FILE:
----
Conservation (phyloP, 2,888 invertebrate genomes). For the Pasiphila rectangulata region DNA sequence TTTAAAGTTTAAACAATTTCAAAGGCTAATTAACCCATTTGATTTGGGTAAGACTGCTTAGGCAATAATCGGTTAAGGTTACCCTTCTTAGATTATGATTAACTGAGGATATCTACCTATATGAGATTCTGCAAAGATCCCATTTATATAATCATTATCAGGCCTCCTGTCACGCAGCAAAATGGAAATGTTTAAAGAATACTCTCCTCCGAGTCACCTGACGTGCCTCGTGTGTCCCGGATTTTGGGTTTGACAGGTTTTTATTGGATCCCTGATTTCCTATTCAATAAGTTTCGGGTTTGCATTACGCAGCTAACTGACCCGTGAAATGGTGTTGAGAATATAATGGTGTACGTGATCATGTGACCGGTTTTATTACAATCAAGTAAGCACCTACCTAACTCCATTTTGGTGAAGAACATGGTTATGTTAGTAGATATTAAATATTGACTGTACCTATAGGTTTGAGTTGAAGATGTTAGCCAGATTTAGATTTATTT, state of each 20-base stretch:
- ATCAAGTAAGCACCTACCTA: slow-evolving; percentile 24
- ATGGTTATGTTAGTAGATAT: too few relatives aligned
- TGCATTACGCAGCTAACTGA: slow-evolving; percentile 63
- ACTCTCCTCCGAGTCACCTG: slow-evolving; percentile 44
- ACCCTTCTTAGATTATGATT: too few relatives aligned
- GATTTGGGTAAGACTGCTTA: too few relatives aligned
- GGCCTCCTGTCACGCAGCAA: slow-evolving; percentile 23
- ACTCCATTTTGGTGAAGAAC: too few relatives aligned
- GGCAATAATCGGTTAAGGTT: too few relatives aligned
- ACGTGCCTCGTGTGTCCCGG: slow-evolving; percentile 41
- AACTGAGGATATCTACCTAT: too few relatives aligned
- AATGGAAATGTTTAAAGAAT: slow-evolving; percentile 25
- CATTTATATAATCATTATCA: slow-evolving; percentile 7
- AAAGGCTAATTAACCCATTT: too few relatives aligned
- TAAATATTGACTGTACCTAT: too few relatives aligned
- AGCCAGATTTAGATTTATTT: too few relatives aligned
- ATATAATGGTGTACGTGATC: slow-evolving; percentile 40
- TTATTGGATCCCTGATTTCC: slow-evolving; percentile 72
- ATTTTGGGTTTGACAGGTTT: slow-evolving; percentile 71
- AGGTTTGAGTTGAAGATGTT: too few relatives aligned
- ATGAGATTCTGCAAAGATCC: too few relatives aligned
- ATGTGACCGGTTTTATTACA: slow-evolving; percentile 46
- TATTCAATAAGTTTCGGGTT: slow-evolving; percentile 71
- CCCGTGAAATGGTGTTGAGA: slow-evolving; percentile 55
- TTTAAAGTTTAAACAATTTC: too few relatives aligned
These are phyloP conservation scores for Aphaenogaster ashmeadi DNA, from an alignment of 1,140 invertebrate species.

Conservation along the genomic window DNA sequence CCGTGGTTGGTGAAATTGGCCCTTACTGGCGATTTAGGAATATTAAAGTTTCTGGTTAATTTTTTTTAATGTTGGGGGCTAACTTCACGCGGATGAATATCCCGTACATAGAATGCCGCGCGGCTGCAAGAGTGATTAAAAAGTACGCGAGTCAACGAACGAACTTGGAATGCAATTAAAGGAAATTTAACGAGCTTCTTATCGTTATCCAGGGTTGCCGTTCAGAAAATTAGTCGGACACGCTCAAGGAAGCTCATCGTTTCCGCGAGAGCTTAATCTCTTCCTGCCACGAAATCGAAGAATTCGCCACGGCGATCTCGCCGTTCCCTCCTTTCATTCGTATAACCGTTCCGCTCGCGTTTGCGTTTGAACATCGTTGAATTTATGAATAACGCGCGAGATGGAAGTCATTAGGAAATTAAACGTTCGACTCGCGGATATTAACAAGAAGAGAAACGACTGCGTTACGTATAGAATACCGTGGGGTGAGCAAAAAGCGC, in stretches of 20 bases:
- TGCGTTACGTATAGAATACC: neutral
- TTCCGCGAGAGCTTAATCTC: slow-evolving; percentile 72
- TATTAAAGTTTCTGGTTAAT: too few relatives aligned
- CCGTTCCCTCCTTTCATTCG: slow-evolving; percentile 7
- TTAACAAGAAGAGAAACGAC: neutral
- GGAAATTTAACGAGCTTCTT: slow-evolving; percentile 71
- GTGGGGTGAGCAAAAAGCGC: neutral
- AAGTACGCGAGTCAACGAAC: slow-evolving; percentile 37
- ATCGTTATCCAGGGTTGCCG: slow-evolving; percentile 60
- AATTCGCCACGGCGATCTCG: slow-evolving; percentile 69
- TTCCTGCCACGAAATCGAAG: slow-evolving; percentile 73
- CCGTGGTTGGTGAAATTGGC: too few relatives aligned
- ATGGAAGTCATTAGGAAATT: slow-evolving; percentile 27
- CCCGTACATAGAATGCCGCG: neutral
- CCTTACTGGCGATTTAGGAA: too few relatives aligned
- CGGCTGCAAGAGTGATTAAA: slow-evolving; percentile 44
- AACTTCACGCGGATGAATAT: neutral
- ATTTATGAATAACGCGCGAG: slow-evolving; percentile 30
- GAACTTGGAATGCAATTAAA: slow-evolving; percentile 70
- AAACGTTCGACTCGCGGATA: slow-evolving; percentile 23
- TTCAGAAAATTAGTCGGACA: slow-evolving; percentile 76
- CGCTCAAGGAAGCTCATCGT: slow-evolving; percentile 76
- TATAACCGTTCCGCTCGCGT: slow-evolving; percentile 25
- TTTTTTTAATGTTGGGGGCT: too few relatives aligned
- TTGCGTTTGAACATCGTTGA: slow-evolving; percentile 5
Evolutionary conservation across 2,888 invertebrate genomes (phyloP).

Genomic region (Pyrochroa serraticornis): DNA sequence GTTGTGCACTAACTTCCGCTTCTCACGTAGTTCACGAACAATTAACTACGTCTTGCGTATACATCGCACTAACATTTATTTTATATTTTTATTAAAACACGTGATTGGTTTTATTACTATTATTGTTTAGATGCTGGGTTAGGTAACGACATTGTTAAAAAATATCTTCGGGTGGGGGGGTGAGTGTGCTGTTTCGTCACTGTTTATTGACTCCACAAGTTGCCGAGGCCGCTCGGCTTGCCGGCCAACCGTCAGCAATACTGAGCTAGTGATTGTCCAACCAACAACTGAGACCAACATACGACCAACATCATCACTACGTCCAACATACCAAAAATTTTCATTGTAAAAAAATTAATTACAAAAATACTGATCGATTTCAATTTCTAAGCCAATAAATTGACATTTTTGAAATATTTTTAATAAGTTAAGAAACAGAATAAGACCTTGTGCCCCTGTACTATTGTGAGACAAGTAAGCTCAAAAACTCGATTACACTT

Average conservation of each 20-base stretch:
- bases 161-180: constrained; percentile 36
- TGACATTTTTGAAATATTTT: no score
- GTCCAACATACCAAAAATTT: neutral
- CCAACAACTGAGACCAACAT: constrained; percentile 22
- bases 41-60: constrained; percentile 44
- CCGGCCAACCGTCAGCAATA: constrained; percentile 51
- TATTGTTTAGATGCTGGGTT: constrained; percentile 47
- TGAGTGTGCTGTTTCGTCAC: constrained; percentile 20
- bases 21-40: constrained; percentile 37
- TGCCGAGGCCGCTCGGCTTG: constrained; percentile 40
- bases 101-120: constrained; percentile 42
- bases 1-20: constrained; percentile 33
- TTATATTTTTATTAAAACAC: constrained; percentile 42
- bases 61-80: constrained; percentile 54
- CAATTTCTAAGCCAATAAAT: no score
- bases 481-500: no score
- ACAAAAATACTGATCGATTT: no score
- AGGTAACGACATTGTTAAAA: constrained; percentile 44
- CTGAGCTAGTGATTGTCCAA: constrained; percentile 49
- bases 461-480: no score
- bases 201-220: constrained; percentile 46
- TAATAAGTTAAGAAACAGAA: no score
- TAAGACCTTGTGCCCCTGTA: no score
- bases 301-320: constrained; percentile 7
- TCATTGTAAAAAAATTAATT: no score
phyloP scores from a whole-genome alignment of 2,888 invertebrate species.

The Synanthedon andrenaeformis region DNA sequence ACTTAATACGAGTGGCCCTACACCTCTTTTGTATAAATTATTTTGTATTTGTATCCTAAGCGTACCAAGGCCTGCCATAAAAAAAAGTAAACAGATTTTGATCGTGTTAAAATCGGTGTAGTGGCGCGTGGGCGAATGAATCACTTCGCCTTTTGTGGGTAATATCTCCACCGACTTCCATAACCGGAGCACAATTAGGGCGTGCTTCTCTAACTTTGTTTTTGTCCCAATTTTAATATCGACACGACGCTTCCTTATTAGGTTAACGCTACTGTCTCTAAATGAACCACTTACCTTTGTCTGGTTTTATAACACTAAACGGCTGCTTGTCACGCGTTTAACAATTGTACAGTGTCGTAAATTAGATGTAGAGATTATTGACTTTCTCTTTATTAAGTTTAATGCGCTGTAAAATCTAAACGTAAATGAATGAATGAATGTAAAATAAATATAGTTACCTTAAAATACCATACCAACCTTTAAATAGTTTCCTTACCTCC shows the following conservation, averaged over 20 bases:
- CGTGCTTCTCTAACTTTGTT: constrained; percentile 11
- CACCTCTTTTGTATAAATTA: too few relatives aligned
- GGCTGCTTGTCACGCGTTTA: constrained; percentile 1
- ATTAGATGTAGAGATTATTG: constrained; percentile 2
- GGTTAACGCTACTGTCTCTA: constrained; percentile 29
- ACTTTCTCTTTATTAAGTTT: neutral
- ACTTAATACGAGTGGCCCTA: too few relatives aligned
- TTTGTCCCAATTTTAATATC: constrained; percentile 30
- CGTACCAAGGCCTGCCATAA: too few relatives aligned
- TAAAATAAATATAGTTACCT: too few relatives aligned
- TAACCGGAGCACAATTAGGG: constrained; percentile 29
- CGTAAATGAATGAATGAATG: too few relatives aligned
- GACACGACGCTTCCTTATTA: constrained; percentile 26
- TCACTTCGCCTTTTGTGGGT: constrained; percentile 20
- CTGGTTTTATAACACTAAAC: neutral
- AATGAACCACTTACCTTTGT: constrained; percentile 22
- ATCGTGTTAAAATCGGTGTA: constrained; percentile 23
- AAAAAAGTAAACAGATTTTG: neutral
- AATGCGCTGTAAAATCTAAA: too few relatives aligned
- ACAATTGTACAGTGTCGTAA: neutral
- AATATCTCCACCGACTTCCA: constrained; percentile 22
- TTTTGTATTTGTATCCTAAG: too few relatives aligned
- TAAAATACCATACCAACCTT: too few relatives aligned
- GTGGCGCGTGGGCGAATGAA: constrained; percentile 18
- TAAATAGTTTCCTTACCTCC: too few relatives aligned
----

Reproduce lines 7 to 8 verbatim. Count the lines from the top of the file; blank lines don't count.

- GATTTGGGTAAGACTGCTTA: too few relatives aligned
- GGCCTCCTGTCACGCAGCAA: slow-evolving; percentile 23